Ben Ferencz, the last living prosecutor of the Nuremberg trials, who tried the Nazis for genocidal war crimes and was among the first outside witnesses to document the atrocities of Nazi labor and prison camps, has died. 103 who had just turned in March.
Ferencz died Friday evening in Boynton Beach, Florida, according to St. John’s University Barrett, a law professor who runs a. Blog of the Nuremberg trials. The death was also confirmed by the Holocaust Museum in Washington, US.
“Today the world has lost a leader in seeking justice for the victims of genocide and related crimes,” the museum tweeted.
Born in Transylvania in 1920, Ferencz immigrated to New York with his parents as a young child to escape rampant antisemitism. Graduating from Harvard Law School, Ferencz joined the US Army in time to take part in the invasion of Normandy during World War II. Using his law, he became an investigator of Nazi war crimes against US soldiers as part of the new War Crimes Section of the Office of the Judge Advocate General.
When U.S. intelligence reports described soldiers encountering large groups of people in Nazi camps guarded by starving SS guards, Ferencz followed with visits, first to the Ohrdruf labor camp in Germany, then to the infamous Buchenwald camp. In those camps and then in others, he found bodies “exaggerated like cordyl” and “bones inert with diarrhea, dysentery, typhoid, TB, pneumonia, and other aids in pedicles bound in bundles or on the ground, with only tearful eyes. begging for help,” Ferencius wrote. in” a way of life
“The Buchenwald camp was a carnal house of unspeakable horror,” wrote Ferencius. “There is no doubt that I was indelibly haunted by my experiences as an investigator of the Nazi extermination war crimes centers. I try not to talk or think about the details. “
At one point toward the end of the war, Ferencz was sent to Adolf Hitler’s mountain retreat in the Bavarian Alps to search for incriminating documents but returned empty-handed.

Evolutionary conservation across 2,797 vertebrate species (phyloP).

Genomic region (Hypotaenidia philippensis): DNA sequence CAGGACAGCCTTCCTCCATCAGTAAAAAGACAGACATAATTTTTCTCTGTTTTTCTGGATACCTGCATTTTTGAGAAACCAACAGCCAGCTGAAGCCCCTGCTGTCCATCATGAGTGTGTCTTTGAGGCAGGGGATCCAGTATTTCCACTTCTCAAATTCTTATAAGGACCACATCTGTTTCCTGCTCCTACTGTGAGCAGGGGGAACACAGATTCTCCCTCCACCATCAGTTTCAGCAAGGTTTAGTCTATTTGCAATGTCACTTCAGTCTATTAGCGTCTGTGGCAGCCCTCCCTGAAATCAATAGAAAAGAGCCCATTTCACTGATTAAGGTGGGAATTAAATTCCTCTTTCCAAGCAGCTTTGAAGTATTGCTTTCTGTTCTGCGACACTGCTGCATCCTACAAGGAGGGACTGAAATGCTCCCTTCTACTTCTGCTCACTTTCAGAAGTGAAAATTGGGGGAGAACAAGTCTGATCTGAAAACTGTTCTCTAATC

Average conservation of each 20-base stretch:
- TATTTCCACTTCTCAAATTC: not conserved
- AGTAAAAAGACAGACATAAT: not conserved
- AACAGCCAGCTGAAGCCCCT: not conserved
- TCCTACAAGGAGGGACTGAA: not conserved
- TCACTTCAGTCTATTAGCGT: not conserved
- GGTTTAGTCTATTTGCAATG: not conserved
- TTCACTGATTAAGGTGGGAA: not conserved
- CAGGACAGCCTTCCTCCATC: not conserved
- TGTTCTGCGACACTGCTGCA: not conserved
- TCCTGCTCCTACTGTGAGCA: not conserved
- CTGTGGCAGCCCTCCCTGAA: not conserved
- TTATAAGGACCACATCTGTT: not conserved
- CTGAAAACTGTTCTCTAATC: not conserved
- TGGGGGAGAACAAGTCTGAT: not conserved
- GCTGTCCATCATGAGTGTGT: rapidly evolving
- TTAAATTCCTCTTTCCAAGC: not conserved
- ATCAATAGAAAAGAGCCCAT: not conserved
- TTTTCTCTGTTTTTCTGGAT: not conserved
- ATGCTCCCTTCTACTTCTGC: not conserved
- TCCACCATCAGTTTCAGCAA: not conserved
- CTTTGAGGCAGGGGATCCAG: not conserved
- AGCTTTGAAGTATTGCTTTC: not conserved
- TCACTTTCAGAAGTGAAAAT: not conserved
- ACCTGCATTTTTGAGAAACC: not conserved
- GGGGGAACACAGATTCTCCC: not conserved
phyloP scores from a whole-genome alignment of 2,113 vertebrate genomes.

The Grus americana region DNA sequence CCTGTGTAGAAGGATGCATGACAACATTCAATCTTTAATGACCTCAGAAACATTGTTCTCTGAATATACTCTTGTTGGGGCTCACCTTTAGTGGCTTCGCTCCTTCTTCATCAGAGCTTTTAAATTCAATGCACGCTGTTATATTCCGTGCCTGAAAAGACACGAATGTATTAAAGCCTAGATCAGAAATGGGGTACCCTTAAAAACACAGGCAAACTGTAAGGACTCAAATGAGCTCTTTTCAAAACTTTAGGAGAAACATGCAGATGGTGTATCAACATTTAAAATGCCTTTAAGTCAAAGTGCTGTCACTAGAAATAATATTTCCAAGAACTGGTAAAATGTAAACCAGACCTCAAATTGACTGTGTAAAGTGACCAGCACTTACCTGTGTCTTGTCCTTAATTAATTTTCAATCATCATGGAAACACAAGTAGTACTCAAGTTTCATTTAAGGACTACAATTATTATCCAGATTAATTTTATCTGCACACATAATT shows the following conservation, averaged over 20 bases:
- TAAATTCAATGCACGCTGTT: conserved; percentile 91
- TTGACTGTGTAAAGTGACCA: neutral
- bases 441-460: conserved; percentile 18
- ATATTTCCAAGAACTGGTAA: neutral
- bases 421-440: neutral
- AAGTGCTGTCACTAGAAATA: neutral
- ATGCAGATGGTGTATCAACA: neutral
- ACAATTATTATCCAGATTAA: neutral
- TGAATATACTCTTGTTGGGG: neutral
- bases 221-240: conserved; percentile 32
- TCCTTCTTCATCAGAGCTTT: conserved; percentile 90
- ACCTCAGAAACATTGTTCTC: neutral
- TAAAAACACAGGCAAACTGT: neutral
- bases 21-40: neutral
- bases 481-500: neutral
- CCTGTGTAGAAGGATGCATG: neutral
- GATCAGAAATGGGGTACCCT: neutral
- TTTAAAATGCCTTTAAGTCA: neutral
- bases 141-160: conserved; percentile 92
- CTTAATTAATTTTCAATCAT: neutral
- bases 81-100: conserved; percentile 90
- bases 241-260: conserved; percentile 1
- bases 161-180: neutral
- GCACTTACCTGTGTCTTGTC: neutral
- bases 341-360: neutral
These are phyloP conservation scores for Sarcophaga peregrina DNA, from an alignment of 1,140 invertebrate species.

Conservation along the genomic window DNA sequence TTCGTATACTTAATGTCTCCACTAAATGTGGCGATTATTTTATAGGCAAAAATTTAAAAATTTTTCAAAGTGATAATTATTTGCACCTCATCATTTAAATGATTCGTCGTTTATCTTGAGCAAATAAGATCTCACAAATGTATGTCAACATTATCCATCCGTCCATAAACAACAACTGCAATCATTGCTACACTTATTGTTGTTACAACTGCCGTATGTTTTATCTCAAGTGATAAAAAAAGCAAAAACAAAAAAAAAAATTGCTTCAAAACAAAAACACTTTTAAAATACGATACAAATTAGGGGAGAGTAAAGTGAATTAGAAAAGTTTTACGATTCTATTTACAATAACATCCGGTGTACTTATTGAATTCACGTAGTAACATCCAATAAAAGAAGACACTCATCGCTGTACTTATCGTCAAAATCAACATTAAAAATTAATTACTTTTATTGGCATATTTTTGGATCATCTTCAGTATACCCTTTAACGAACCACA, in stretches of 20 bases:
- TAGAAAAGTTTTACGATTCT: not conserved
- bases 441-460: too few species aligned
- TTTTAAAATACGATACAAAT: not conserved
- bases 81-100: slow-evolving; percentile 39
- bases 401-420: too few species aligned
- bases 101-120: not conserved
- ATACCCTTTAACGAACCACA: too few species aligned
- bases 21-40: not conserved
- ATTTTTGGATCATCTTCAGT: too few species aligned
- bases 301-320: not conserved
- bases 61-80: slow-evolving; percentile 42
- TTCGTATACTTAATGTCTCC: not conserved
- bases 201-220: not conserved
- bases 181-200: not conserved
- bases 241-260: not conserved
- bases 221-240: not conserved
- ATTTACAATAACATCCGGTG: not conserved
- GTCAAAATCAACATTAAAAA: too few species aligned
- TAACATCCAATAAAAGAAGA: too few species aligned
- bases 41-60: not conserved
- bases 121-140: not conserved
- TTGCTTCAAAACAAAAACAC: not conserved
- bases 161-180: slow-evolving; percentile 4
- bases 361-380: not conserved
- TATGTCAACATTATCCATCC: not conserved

After the war, Ferencz was honorably discharged from the Army and began practicing law in New York. But that was the time. Because of his experiences as a war crimes investigator, he was recruited to help prosecute Nazi war criminals at the Nuremberg trials, which had begun under the leadership of US Supreme Court Justice Robert Jackson. Before he left for Germany, he married a young girl, Gertrude.
At the age of 27, with no prior trial experience, Ferencz became chief prosecutor for the 1947 case in which 22 former emperors were accused of murdering over 1 million Jews, Romani and other enemies of the Third Reich in Eastern Europe. Rather than relying on witnesses, Ferencz relied mainly on official German documents to make his case. All of the defendants were convicted and more than a dozen were sentenced to death by hanging, although Ferencz did not seek the death penalty.
“At the beginning of April 1948, when the long judgment was read, I felt vindicated,” he wrote. “We have undertaken to preserve the rule of law in our defense of humanity.”
With war crimes trials pending, Ferencz worked for a consortium of Jewish charity groups to recover Holocaust relics, property, homes, businesses, works of art, Torah scrolls, and other Jewish religious items that had been confiscated from them by the Nazis. . He also later assisted in negotiations that would lead to reparations for Nazi victims.
In later decades, Ferencz championed the creation of an international court that could not prosecute any government leaders for war crimes. Those dreams came true in 2002 with the establishment of the International Criminal Court in The Hague, whose effectiveness was limited by the failure of countries like the United States to participate.
Ferencz was survived by a son and three daughters. His wife died in 2019.
Follow Mike Schneider on Twitter at @MikeSchneiderAP